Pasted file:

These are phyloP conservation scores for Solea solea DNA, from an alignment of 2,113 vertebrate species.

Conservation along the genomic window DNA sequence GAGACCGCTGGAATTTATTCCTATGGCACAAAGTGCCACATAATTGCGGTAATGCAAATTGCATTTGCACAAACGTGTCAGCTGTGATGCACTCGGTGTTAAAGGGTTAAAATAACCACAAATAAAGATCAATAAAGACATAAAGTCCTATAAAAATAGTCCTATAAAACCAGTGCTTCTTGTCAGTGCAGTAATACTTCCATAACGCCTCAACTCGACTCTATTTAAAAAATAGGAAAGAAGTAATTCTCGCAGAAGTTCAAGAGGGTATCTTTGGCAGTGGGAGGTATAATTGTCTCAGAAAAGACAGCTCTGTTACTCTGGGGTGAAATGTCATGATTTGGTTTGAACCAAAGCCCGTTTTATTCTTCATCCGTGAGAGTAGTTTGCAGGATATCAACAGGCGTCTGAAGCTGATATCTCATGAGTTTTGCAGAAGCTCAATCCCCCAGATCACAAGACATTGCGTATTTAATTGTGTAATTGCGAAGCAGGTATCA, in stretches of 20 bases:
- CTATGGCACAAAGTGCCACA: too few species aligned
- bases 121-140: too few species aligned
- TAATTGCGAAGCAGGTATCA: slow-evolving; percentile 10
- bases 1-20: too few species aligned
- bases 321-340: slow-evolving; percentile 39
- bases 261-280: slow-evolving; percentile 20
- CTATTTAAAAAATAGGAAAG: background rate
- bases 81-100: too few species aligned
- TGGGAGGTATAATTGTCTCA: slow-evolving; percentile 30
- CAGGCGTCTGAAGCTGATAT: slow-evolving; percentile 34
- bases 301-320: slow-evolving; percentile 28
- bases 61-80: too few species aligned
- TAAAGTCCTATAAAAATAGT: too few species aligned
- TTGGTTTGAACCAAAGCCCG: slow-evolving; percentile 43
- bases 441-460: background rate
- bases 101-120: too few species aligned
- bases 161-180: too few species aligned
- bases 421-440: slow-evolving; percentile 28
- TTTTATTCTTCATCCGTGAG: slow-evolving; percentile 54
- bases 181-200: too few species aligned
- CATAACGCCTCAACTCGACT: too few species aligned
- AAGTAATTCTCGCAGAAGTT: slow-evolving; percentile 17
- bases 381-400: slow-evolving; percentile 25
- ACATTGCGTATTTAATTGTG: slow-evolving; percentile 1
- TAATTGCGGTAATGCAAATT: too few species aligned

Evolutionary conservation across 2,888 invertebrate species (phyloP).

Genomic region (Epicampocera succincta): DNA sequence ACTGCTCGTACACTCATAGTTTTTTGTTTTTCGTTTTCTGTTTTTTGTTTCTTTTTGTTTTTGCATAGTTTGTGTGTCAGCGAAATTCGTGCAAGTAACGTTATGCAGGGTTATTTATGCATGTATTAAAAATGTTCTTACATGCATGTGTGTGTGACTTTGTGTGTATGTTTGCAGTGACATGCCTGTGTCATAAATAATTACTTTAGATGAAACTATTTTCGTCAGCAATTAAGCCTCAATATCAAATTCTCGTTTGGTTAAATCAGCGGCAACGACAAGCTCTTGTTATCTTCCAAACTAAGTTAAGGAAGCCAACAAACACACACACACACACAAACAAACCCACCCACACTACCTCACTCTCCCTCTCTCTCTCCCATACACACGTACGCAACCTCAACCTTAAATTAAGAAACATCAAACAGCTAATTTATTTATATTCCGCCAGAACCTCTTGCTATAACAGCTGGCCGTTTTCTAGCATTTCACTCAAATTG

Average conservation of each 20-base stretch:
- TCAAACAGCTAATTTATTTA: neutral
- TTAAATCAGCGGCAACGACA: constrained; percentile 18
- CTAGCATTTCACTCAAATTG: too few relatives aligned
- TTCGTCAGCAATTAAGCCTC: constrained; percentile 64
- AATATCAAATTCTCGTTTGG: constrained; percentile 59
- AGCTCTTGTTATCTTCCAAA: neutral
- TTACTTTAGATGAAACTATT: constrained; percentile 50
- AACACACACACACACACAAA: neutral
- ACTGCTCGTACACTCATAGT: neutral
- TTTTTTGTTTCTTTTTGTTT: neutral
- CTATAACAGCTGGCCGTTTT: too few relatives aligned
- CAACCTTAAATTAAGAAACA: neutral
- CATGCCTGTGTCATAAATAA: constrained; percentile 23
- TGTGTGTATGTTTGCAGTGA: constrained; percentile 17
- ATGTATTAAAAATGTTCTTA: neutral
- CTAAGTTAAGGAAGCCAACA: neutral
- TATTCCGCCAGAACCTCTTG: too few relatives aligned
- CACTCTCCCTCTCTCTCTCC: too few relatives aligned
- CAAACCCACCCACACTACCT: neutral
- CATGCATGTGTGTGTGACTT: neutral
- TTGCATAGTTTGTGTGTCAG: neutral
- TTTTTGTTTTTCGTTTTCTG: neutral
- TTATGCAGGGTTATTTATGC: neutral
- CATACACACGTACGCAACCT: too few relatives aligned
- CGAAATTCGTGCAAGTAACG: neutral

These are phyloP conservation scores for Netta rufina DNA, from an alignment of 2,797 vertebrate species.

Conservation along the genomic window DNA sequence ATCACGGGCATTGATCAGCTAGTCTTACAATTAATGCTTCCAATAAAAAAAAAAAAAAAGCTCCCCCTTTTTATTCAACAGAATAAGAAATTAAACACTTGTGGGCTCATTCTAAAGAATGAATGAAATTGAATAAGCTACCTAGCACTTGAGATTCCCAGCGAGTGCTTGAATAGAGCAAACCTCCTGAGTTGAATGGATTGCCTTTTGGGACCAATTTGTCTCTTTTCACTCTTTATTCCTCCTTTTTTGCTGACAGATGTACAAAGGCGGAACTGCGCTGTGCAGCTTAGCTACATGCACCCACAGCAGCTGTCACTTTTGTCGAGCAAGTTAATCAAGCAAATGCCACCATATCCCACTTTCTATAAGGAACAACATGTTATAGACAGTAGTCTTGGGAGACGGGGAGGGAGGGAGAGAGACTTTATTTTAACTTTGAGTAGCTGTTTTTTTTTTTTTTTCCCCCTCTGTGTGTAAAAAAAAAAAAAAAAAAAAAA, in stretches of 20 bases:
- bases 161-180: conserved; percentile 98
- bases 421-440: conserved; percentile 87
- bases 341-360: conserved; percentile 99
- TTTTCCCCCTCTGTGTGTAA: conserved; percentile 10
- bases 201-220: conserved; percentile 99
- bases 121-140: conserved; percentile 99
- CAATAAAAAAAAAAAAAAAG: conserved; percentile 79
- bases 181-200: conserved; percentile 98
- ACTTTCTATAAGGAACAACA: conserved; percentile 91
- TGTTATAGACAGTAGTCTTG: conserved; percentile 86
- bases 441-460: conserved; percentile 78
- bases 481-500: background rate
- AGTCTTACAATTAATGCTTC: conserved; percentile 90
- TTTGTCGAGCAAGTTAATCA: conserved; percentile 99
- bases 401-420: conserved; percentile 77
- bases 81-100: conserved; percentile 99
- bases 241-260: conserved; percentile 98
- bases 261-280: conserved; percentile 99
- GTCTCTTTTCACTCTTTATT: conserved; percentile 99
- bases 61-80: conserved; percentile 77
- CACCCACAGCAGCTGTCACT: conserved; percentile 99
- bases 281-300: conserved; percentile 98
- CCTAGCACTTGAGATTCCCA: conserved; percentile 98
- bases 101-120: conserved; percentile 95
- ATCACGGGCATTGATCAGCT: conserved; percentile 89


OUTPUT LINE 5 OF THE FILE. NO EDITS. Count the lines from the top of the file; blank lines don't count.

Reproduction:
- TAATTGCGAAGCAGGTATCA: slow-evolving; percentile 10